don't think I can add much to what's already been said, and would agree they might date anywhere from c. 1810 to 1840 odd. I have three with folded feet, and as you'd expect those have pontil scars, and I've written c. 1820 on one of them.
In general, I get the impression that with the better quality examples they have double or triple stepped collars where the stem joins the bowl - and this sort are often of lead glass with a good ring.
Height is commonly around 10 - 11 cms., with feet less than flat and about 6 - 6.5 cms wide.
Probably a glass that was common in taverns and pubs - and although I'm not sure, many of them may well have been for port - many lack quality and are quite crude in manufacture. Origin wise, they could be from anywhere, so probably no point in speculating, other than to say that .......... it's possible that those with cut/polished/bevelled rims are Continental, and the same sort are sometimes found with heavy slicing on the bowl.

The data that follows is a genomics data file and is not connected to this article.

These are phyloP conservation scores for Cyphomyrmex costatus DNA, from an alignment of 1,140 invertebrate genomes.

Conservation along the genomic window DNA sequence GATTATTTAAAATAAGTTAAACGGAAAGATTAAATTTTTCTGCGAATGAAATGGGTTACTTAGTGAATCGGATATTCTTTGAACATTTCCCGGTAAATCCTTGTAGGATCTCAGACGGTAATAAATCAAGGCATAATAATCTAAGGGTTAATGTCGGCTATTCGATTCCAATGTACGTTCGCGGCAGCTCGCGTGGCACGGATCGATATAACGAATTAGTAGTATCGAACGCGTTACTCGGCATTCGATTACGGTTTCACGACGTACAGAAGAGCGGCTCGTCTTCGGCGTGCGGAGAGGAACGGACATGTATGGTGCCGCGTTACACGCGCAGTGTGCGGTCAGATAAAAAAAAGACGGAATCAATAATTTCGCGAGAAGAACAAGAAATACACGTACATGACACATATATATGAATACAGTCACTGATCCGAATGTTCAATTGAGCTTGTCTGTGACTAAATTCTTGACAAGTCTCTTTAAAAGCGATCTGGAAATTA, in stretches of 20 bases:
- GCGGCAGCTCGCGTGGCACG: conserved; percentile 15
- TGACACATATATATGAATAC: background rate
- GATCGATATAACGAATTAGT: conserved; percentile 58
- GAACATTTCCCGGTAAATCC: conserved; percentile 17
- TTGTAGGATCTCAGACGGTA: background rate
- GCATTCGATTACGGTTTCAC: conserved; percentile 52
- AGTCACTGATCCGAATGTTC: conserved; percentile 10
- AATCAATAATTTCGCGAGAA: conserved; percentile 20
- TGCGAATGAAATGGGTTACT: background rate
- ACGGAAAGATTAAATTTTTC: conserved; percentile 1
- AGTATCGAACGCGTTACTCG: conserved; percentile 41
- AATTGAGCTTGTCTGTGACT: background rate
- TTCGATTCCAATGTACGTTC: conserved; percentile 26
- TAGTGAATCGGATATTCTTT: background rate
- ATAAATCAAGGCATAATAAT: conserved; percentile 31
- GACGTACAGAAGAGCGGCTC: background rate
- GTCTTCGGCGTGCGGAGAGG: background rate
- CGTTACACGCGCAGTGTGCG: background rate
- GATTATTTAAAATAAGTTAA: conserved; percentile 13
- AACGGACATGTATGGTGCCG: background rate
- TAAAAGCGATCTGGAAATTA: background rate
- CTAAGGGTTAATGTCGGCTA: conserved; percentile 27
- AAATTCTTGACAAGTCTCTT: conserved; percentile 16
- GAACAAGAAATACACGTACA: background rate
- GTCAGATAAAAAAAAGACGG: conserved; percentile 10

The cyst - where the stem joins the foot - is again very variable - it may just be that on the better quality examples this is smallish and well defined, rather than chunky and slightly irregular as on tavern pieces.
I've also noticed them in charity shops, occasionally, and they can often be found for £1 or less even - so obviously a very commonly made form of drinking glass in the first half of the C19.